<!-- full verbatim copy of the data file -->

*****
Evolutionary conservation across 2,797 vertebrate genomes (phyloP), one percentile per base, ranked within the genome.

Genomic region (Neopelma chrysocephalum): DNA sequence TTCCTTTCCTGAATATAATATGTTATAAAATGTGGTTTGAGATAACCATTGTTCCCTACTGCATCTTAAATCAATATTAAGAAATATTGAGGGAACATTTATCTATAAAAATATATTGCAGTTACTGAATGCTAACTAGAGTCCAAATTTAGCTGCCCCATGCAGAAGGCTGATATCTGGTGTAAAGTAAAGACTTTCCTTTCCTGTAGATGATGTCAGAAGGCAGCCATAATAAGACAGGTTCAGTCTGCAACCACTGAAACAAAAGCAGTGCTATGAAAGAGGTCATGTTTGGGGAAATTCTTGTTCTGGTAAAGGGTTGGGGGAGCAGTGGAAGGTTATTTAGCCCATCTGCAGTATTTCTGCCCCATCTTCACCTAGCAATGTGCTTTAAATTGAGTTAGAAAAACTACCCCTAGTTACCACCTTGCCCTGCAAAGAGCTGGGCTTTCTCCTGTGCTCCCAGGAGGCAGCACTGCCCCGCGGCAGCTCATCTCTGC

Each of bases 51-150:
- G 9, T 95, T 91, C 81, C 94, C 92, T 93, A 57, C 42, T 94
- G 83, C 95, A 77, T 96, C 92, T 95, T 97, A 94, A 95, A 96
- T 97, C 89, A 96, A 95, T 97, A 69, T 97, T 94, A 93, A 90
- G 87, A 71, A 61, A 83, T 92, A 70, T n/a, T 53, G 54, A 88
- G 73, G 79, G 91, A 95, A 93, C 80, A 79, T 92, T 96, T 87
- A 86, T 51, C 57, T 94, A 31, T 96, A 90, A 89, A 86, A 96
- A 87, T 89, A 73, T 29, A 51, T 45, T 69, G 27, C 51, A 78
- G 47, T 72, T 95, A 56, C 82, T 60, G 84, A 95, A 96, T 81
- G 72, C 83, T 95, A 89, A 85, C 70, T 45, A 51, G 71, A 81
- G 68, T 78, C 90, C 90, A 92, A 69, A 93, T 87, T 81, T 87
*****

Evolutionary conservation across 2,797 vertebrate genomes (phyloP), one percentile per base, ranked within the genome.

Genomic region (Neopelma chrysocephalum): DNA sequence TTCCTTTCCTGAATATAATATGTTATAAAATGTGGTTTGAGATAACCATTGTTCCCTACTGCATCTTAAATCAATATTAAGAAATATTGAGGGAACATTTATCTATAAAAATATATTGCAGTTACTGAATGCTAACTAGAGTCCAAATTTAGCTGCCCCATGCAGAAGGCTGATATCTGGTGTAAAGTAAAGACTTTCCTTTCCTGTAGATGATGTCAGAAGGCAGCCATAATAAGACAGGTTCAGTCTGCAACCACTGAAACAAAAGCAGTGCTATGAAAGAGGTCATGTTTGGGGAAATTCTTGTTCTGGTAAAGGGTTGGGGGAGCAGTGGAAGGTTATTTAGCCCATCTGCAGTATTTCTGCCCCATCTTCACCTAGCAATGTGCTTTAAATTGAGTTAGAAAAACTACCCCTAGTTACCACCTTGCCCTGCAAAGAGCTGGGCTTTCTCCTGTGCTCCCAGGAGGCAGCACTGCCCCGCGGCAGCTCATCTCTGC

Each of bases 51-150:
- G 9, T 95, T 91, C 81, C 94, C 92, T 93, A 57, C 42, T 94
- G 83, C 95, A 77, T 96, C 92, T 95, T 97, A 94, A 95, A 96
- T 97, C 89, A 96, A 95, T 97, A 69, T 97, T 94, A 93, A 90
- G 87, A 71, A 61, A 83, T 92, A 70, T n/a, T 53, G 54, A 88
- G 73, G 79, G 91, A 95, A 93, C 80, A 79, T 92, T 96, T 87
- A 86, T 51, C 57, T 94, A 31, T 96, A 90, A 89, A 86, A 96
- A 87, T 89, A 73, T 29, A 51, T 45, T 69, G 27, C 51, A 78
- G 47, T 72, T 95, A 56, C 82, T 60, G 84, A 95, A 96, T 81
- G 72, C 83, T 95, A 89, A 85, C 70, T 45, A 51, G 71, A 81
- G 68, T 78, C 90, C 90, A 92, A 69, A 93, T 87, T 81, T 87